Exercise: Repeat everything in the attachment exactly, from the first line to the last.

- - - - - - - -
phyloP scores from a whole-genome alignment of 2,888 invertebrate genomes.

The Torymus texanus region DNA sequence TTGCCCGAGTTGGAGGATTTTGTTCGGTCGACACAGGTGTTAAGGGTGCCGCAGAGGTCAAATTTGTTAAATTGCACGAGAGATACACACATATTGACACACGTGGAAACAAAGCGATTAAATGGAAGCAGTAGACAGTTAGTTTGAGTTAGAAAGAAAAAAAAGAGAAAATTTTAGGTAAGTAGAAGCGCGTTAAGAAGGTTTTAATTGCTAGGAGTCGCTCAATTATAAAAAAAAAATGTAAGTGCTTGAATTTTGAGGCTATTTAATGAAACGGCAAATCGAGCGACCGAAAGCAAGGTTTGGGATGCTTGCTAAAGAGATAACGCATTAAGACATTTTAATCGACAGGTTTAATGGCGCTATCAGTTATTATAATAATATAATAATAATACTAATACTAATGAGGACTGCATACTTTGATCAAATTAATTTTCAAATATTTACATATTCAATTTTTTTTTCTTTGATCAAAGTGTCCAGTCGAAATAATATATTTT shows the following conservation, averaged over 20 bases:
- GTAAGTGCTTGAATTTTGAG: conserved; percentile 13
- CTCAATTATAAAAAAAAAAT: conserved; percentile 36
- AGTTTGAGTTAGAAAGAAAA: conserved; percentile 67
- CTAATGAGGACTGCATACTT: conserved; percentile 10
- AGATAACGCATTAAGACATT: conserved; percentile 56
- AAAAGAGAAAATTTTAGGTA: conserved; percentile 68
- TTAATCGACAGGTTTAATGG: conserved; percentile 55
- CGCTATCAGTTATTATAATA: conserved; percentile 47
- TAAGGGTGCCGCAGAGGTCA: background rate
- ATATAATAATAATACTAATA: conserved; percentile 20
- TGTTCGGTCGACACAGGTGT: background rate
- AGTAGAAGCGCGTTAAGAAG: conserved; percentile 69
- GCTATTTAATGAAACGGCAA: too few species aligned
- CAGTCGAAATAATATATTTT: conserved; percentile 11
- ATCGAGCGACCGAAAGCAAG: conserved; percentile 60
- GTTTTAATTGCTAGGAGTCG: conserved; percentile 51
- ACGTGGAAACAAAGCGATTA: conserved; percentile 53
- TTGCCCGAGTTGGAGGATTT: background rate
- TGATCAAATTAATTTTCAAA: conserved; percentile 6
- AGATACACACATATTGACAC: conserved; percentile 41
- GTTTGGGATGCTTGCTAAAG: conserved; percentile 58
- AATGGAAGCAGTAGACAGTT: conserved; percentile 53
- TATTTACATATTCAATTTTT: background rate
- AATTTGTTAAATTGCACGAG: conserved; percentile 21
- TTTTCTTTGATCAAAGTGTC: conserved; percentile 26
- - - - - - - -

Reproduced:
phyloP scores from a whole-genome alignment of 2,888 invertebrate genomes.

The Torymus texanus region DNA sequence TTGCCCGAGTTGGAGGATTTTGTTCGGTCGACACAGGTGTTAAGGGTGCCGCAGAGGTCAAATTTGTTAAATTGCACGAGAGATACACACATATTGACACACGTGGAAACAAAGCGATTAAATGGAAGCAGTAGACAGTTAGTTTGAGTTAGAAAGAAAAAAAAGAGAAAATTTTAGGTAAGTAGAAGCGCGTTAAGAAGGTTTTAATTGCTAGGAGTCGCTCAATTATAAAAAAAAAATGTAAGTGCTTGAATTTTGAGGCTATTTAATGAAACGGCAAATCGAGCGACCGAAAGCAAGGTTTGGGATGCTTGCTAAAGAGATAACGCATTAAGACATTTTAATCGACAGGTTTAATGGCGCTATCAGTTATTATAATAATATAATAATAATACTAATACTAATGAGGACTGCATACTTTGATCAAATTAATTTTCAAATATTTACATATTCAATTTTTTTTTCTTTGATCAAAGTGTCCAGTCGAAATAATATATTTT shows the following conservation, averaged over 20 bases:
- GTAAGTGCTTGAATTTTGAG: conserved; percentile 13
- CTCAATTATAAAAAAAAAAT: conserved; percentile 36
- AGTTTGAGTTAGAAAGAAAA: conserved; percentile 67
- CTAATGAGGACTGCATACTT: conserved; percentile 10
- AGATAACGCATTAAGACATT: conserved; percentile 56
- AAAAGAGAAAATTTTAGGTA: conserved; percentile 68
- TTAATCGACAGGTTTAATGG: conserved; percentile 55
- CGCTATCAGTTATTATAATA: conserved; percentile 47
- TAAGGGTGCCGCAGAGGTCA: background rate
- ATATAATAATAATACTAATA: conserved; percentile 20
- TGTTCGGTCGACACAGGTGT: background rate
- AGTAGAAGCGCGTTAAGAAG: conserved; percentile 69
- GCTATTTAATGAAACGGCAA: too few species aligned
- CAGTCGAAATAATATATTTT: conserved; percentile 11
- ATCGAGCGACCGAAAGCAAG: conserved; percentile 60
- GTTTTAATTGCTAGGAGTCG: conserved; percentile 51
- ACGTGGAAACAAAGCGATTA: conserved; percentile 53
- TTGCCCGAGTTGGAGGATTT: background rate
- TGATCAAATTAATTTTCAAA: conserved; percentile 6
- AGATACACACATATTGACAC: conserved; percentile 41
- GTTTGGGATGCTTGCTAAAG: conserved; percentile 58
- AATGGAAGCAGTAGACAGTT: conserved; percentile 53
- TATTTACATATTCAATTTTT: background rate
- AATTTGTTAAATTGCACGAG: conserved; percentile 21
- TTTTCTTTGATCAAAGTGTC: conserved; percentile 26